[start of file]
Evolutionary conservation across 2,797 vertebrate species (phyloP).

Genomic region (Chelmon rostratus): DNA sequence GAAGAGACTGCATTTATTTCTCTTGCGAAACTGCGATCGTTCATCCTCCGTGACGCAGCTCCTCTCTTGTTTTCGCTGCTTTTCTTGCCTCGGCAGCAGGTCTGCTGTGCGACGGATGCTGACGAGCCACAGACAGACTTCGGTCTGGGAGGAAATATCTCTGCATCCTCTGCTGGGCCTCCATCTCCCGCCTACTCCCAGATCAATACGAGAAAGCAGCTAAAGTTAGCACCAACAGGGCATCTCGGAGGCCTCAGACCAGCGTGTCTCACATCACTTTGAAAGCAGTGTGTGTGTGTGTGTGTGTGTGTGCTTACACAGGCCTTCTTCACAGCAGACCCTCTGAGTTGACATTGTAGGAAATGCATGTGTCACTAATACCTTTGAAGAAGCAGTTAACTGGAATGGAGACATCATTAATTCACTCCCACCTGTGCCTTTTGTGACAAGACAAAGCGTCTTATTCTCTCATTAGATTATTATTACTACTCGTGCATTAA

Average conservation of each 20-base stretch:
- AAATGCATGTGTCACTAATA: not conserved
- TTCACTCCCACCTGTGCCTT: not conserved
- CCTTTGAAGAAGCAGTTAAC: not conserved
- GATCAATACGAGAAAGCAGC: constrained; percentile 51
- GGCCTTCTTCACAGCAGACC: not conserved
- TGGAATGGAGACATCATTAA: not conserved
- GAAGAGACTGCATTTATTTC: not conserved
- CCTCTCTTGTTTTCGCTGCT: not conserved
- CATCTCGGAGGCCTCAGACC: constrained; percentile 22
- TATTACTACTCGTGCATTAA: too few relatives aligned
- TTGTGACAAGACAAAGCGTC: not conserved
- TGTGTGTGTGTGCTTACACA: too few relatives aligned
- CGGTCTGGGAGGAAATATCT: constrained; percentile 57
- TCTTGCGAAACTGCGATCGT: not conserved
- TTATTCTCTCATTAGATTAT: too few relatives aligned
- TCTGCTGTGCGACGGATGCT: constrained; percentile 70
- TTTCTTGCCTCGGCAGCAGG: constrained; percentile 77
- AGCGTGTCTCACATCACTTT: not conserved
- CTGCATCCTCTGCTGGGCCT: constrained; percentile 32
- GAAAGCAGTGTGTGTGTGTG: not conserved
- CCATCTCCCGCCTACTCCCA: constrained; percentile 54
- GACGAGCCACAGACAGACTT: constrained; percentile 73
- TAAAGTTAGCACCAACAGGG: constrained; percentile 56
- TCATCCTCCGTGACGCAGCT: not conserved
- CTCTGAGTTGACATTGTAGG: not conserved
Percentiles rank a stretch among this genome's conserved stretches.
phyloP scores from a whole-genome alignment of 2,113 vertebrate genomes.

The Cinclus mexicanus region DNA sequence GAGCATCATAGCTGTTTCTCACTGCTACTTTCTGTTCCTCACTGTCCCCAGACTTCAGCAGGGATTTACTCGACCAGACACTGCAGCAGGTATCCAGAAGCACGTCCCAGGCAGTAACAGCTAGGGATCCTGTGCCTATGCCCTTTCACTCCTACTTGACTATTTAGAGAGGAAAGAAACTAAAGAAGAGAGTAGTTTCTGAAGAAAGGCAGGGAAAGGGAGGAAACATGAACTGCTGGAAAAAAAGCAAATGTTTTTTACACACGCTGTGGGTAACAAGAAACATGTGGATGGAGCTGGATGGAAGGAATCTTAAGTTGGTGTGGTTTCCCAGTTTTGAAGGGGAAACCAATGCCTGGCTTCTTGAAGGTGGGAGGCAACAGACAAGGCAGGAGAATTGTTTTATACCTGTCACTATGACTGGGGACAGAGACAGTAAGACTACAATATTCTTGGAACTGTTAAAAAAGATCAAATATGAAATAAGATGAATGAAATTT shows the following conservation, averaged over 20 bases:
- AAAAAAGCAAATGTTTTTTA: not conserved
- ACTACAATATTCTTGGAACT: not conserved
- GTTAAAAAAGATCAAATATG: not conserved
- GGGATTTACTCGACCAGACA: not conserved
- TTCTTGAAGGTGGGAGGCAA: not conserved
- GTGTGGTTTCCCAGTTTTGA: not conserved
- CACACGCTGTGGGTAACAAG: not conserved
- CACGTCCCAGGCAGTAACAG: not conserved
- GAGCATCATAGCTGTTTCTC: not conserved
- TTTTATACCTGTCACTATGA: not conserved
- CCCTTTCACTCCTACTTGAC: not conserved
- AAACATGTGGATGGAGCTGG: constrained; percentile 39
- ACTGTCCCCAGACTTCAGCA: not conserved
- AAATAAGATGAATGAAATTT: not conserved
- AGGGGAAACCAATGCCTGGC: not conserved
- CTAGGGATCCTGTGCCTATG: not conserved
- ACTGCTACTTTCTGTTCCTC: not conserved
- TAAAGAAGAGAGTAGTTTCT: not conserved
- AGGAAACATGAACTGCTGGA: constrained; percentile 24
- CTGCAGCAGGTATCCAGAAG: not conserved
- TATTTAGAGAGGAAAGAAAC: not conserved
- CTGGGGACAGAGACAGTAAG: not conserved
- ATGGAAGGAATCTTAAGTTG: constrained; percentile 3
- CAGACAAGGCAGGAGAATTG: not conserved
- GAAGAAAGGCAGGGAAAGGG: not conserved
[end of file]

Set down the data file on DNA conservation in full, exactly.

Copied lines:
Evolutionary conservation across 2,797 vertebrate species (phyloP).

Genomic region (Chelmon rostratus): DNA sequence GAAGAGACTGCATTTATTTCTCTTGCGAAACTGCGATCGTTCATCCTCCGTGACGCAGCTCCTCTCTTGTTTTCGCTGCTTTTCTTGCCTCGGCAGCAGGTCTGCTGTGCGACGGATGCTGACGAGCCACAGACAGACTTCGGTCTGGGAGGAAATATCTCTGCATCCTCTGCTGGGCCTCCATCTCCCGCCTACTCCCAGATCAATACGAGAAAGCAGCTAAAGTTAGCACCAACAGGGCATCTCGGAGGCCTCAGACCAGCGTGTCTCACATCACTTTGAAAGCAGTGTGTGTGTGTGTGTGTGTGTGTGCTTACACAGGCCTTCTTCACAGCAGACCCTCTGAGTTGACATTGTAGGAAATGCATGTGTCACTAATACCTTTGAAGAAGCAGTTAACTGGAATGGAGACATCATTAATTCACTCCCACCTGTGCCTTTTGTGACAAGACAAAGCGTCTTATTCTCTCATTAGATTATTATTACTACTCGTGCATTAA

Average conservation of each 20-base stretch:
- AAATGCATGTGTCACTAATA: not conserved
- TTCACTCCCACCTGTGCCTT: not conserved
- CCTTTGAAGAAGCAGTTAAC: not conserved
- GATCAATACGAGAAAGCAGC: constrained; percentile 51
- GGCCTTCTTCACAGCAGACC: not conserved
- TGGAATGGAGACATCATTAA: not conserved
- GAAGAGACTGCATTTATTTC: not conserved
- CCTCTCTTGTTTTCGCTGCT: not conserved
- CATCTCGGAGGCCTCAGACC: constrained; percentile 22
- TATTACTACTCGTGCATTAA: too few relatives aligned
- TTGTGACAAGACAAAGCGTC: not conserved
- TGTGTGTGTGTGCTTACACA: too few relatives aligned
- CGGTCTGGGAGGAAATATCT: constrained; percentile 57
- TCTTGCGAAACTGCGATCGT: not conserved
- TTATTCTCTCATTAGATTAT: too few relatives aligned
- TCTGCTGTGCGACGGATGCT: constrained; percentile 70
- TTTCTTGCCTCGGCAGCAGG: constrained; percentile 77
- AGCGTGTCTCACATCACTTT: not conserved
- CTGCATCCTCTGCTGGGCCT: constrained; percentile 32
- GAAAGCAGTGTGTGTGTGTG: not conserved
- CCATCTCCCGCCTACTCCCA: constrained; percentile 54
- GACGAGCCACAGACAGACTT: constrained; percentile 73
- TAAAGTTAGCACCAACAGGG: constrained; percentile 56
- TCATCCTCCGTGACGCAGCT: not conserved
- CTCTGAGTTGACATTGTAGG: not conserved
Percentiles rank a stretch among this genome's conserved stretches.
phyloP scores from a whole-genome alignment of 2,113 vertebrate genomes.

The Cinclus mexicanus region DNA sequence GAGCATCATAGCTGTTTCTCACTGCTACTTTCTGTTCCTCACTGTCCCCAGACTTCAGCAGGGATTTACTCGACCAGACACTGCAGCAGGTATCCAGAAGCACGTCCCAGGCAGTAACAGCTAGGGATCCTGTGCCTATGCCCTTTCACTCCTACTTGACTATTTAGAGAGGAAAGAAACTAAAGAAGAGAGTAGTTTCTGAAGAAAGGCAGGGAAAGGGAGGAAACATGAACTGCTGGAAAAAAAGCAAATGTTTTTTACACACGCTGTGGGTAACAAGAAACATGTGGATGGAGCTGGATGGAAGGAATCTTAAGTTGGTGTGGTTTCCCAGTTTTGAAGGGGAAACCAATGCCTGGCTTCTTGAAGGTGGGAGGCAACAGACAAGGCAGGAGAATTGTTTTATACCTGTCACTATGACTGGGGACAGAGACAGTAAGACTACAATATTCTTGGAACTGTTAAAAAAGATCAAATATGAAATAAGATGAATGAAATTT shows the following conservation, averaged over 20 bases:
- AAAAAAGCAAATGTTTTTTA: not conserved
- ACTACAATATTCTTGGAACT: not conserved
- GTTAAAAAAGATCAAATATG: not conserved
- GGGATTTACTCGACCAGACA: not conserved
- TTCTTGAAGGTGGGAGGCAA: not conserved
- GTGTGGTTTCCCAGTTTTGA: not conserved
- CACACGCTGTGGGTAACAAG: not conserved
- CACGTCCCAGGCAGTAACAG: not conserved
- GAGCATCATAGCTGTTTCTC: not conserved
- TTTTATACCTGTCACTATGA: not conserved
- CCCTTTCACTCCTACTTGAC: not conserved
- AAACATGTGGATGGAGCTGG: constrained; percentile 39
- ACTGTCCCCAGACTTCAGCA: not conserved
- AAATAAGATGAATGAAATTT: not conserved
- AGGGGAAACCAATGCCTGGC: not conserved
- CTAGGGATCCTGTGCCTATG: not conserved
- ACTGCTACTTTCTGTTCCTC: not conserved
- TAAAGAAGAGAGTAGTTTCT: not conserved
- AGGAAACATGAACTGCTGGA: constrained; percentile 24
- CTGCAGCAGGTATCCAGAAG: not conserved
- TATTTAGAGAGGAAAGAAAC: not conserved
- CTGGGGACAGAGACAGTAAG: not conserved
- ATGGAAGGAATCTTAAGTTG: constrained; percentile 3
- CAGACAAGGCAGGAGAATTG: not conserved
- GAAGAAAGGCAGGGAAAGGG: not conserved